Soil Moisture

March 5, 2015--Rising temperatures are amplifying drought effects, study finds (Los Angeles Times)

Climate change is increasing the risk of severe drought in California by causing warm periods and dry periods to overlap more often, according to a new study. Rising temperatures resulting from increased greenhouse gas emissions mean warm and dry periods are coinciding more frequently, the study authors say. And that is amplifying the effects of low precipitation.

February 16, 2015--NASA climate study warns of unprecedented North American drought (Guardian)

California is in the midst of its worst drought in over 1,200 years, exacerbated by record hot temperatures. A new study led by Benjamin Cook at NASA GISS examines how drought intensity in North America will change in a hotter world, and finds that things will only get worse. Global warming intensifies drought in several ways. In increases evaporation from soil and reservoirs.

January 21, 2015--Officials say future looks dry for Navajo Lake (Daily Times)

Navajo Lake is currently 12 feet deeper than it was at this time last year, according to the Bureau of Reclamation. But that's where the good news ends. The snowpack and soil moisture is less than it was last year, which means less inflow into the lake, a reservoir that stretches across the state line from southern Colorado to northern New Mexico.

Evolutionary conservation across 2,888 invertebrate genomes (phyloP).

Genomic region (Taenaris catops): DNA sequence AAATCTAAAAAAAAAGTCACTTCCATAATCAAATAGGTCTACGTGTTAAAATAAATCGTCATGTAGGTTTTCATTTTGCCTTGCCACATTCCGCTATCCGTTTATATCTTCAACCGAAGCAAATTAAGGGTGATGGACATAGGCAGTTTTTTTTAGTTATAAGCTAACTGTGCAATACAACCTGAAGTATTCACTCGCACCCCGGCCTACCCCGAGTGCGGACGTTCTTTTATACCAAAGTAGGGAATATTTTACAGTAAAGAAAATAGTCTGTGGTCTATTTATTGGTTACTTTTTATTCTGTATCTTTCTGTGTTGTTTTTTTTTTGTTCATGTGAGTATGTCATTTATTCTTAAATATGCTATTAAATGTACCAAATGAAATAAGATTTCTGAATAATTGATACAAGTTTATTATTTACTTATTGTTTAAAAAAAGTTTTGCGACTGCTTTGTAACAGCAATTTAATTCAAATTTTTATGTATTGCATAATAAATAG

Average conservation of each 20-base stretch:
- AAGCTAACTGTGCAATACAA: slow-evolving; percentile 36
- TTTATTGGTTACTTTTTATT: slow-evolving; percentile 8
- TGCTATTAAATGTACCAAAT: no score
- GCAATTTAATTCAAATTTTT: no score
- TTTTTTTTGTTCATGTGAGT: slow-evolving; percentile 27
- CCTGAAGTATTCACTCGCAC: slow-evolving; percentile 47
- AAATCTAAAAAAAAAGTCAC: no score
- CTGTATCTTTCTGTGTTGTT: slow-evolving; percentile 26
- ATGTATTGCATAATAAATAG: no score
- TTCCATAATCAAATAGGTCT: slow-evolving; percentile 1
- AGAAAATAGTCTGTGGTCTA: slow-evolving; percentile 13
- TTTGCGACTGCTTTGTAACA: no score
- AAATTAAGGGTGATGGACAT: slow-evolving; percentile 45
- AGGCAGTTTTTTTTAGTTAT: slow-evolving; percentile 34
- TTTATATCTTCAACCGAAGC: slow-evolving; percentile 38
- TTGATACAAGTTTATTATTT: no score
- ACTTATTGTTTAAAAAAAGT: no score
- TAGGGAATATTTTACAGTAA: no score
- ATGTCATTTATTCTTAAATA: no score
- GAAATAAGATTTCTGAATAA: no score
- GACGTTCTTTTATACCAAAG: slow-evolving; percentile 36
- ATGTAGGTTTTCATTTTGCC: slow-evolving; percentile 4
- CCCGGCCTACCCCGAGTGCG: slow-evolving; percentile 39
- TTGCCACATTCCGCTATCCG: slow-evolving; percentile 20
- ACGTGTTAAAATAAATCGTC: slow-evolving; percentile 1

July 13, 2012--Soil moisture and hot days examined globally (Science Daily)

For the first time, scientists at ETH Zurich have examined globally the connection between soil moisture and extreme heat with measured data. Their study shows that precipitation deficits increase the probability of hot days in many regions of the world. The results will help to better assess heat risks. In July 2011, a heatwave broke all records in Texas.

May 24, 2012--Wariness in wake of low snowpack (Durango Telegraph)

As mountain towns in Colorado move into summer, they continue to consider what lies ahead as the result of the incredibly low snowpack this year. By some measures, the drought is far worse than the epic summer of 2002.

November 27, 2009--CU experts use GPS to track soil moisture, snow depth (Denver Post)

Traditional GPS satellite signals can be used to measure snow depth and even soil and vegetation moisture, according to a research team led by the University of Colorado at Boulder.

March 26, 2009--Thirsty plants can twitter for water with new device (NY Times)

Researchers at New York University’s interactive telecommunications program have come up with a device that allows plants to t

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